Shellfish harvesting is one of the largest and longest running local industries.
Last Thursday, U.S. Rep. Norm Dicks and U.S. Sen. Patty Murray visited Mason County, specifically Taylor Shellfish’s Skookum Inlet shellfish farm, to discuss how their Wild Olympics Wilderness and Wild and Scenic Rivers Act of 2012 would help preserve the industry for future generations.
Murray and Dicks introduced the bill in Congress and the Senate in June.
“Clean water is something that’s absolutely critical to this state’s future,” Murray said to a small group of members of the press and supporters of the bill Thursday.
The legislation is designed to create 126,554 acres of new wilderness in the Olympic National Forest, according to Murray’s office.
It also allows for an additional 5,346 acres of wilderness to be created by future elected officials and designates 19 rivers and seven tributaries as Wild and Scenic Rivers.
Proponents of the bill say it will preserve and enhance existing recreational areas in the Olympic National Forest, protect drinking water and fisheries and encourages tourism.
“Protecting shellfish is a jobs issue in Washington State,” Dicks said.
He said preserving wilderness and rivers is expected to improve water quality in Puget Sound.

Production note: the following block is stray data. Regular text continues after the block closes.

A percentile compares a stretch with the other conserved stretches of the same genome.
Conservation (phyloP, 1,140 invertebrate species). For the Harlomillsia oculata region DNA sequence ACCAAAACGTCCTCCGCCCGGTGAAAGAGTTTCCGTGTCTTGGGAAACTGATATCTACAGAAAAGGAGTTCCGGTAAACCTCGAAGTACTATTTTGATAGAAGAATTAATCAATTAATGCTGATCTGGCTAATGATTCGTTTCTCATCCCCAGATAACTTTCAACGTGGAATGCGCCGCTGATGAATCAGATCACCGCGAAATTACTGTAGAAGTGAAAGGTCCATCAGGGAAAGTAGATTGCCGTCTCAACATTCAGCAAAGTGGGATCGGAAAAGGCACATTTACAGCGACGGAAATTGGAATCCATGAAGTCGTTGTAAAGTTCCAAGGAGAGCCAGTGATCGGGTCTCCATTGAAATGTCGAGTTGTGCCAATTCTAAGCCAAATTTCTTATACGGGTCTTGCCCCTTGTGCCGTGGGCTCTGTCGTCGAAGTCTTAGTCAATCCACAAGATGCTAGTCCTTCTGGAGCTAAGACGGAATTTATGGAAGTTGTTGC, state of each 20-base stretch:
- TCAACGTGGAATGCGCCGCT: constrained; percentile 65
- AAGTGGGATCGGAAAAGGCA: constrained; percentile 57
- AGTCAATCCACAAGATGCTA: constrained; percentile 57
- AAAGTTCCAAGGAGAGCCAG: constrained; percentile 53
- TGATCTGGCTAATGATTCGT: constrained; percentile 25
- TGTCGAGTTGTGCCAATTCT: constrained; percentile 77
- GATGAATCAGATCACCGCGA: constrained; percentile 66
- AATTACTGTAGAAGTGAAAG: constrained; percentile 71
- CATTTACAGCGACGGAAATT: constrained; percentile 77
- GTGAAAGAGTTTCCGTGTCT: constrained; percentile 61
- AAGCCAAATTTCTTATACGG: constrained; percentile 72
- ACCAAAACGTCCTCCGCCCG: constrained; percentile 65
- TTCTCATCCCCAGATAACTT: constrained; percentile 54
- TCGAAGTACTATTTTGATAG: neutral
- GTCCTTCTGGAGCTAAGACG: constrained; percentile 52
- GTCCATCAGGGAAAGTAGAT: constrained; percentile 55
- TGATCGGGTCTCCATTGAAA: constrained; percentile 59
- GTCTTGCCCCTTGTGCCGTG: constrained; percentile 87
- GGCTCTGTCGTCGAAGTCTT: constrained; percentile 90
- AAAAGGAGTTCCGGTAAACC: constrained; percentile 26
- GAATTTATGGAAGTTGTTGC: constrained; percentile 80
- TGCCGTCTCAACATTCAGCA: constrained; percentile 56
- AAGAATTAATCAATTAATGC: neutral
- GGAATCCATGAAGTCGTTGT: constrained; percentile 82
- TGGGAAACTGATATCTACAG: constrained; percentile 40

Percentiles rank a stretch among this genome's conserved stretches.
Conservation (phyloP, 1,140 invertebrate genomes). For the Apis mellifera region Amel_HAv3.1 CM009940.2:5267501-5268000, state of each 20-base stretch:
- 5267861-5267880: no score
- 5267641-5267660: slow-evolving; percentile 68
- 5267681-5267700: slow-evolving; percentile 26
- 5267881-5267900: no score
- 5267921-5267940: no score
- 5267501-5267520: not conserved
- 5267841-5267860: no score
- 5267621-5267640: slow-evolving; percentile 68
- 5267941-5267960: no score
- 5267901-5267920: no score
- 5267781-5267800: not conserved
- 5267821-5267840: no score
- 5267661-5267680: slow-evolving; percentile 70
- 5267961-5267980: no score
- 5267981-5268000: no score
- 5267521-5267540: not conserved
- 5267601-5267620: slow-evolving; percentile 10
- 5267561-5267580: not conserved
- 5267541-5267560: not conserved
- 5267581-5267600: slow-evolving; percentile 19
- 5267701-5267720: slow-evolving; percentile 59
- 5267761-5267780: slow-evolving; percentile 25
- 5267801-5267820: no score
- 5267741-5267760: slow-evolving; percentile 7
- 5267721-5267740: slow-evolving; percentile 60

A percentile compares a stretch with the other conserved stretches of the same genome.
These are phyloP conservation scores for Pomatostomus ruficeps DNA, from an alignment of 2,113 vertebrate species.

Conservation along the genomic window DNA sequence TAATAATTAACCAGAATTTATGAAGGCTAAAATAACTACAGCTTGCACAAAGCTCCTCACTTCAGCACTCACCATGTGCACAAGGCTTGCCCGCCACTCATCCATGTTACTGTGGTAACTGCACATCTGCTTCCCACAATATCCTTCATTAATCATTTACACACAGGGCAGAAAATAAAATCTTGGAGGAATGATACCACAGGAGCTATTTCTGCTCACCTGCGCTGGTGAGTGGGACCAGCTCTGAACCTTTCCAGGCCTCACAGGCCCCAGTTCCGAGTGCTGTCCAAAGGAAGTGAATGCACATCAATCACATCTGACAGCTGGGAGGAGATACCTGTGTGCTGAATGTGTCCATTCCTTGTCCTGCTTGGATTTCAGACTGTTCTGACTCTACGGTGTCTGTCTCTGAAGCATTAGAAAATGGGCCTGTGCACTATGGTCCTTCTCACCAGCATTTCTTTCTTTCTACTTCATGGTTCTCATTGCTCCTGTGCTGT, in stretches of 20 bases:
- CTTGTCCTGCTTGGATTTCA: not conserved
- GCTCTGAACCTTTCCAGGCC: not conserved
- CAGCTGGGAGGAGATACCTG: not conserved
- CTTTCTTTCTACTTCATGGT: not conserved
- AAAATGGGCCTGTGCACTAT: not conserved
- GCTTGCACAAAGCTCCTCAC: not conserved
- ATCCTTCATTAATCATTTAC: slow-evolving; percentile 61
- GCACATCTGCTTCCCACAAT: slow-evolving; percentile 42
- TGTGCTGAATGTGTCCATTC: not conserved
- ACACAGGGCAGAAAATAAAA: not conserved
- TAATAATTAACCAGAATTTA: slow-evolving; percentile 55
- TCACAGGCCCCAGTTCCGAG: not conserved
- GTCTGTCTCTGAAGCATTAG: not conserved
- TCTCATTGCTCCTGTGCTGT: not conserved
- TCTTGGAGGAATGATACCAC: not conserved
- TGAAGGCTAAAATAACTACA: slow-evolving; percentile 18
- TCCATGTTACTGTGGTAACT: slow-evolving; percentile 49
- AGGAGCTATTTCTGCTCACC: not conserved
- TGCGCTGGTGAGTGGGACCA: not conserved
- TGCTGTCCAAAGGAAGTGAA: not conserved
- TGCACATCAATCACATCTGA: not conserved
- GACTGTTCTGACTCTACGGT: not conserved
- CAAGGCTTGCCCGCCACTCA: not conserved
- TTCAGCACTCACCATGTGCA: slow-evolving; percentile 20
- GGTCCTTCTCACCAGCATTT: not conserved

“It’s from the snowcaps to the whitecaps,” he said. “Hood Canal has been a special place for my family. We have challenges. One of the great challenges is preserving water quality.”
Dicks said the bill would address ocean acidification in Hood Canal and Puget Sound, a major concern of his. A decrease in the pH in waters of Puget Sound harms native species.
While he said the bill was popular, some members of Congress do not support it.
“There are people in Congress who are still in denial … that there is something called climate change and people have some responsibility for it,” he said. “I think we have really looked at these issues and tried to look at what people have said. This is very good legislation and it has broad support.”
The senator and representative spoke in front of the backdrop of the historic Skookum Inlet shellfish farm, owned by Taylor Shellfish.
Bill Dewey, spokesman for Taylor Shellfish, said the area has been cultivated for shellfish since the 1870s. Taylor has owned the land for 50 years.
Taylor CEO Bill Taylor gave his support for the Wild Olympics plan. He said that increased international demand for shellfish makes preserving the waters of the Puget Sound essential to his company.
“This helps ensure water quality in the Olympic region. I think it’s going to be a long-term insurance for our industry,” he said.
Dicks, who represents the 6th Congressional District, is not running for reelection this year. Bill Driscoll (R) and Derek Kilmer (D) will vie for the position in the general election.
Dicks said it would be up to Murray and other proponents of the bill to keep it moving forward.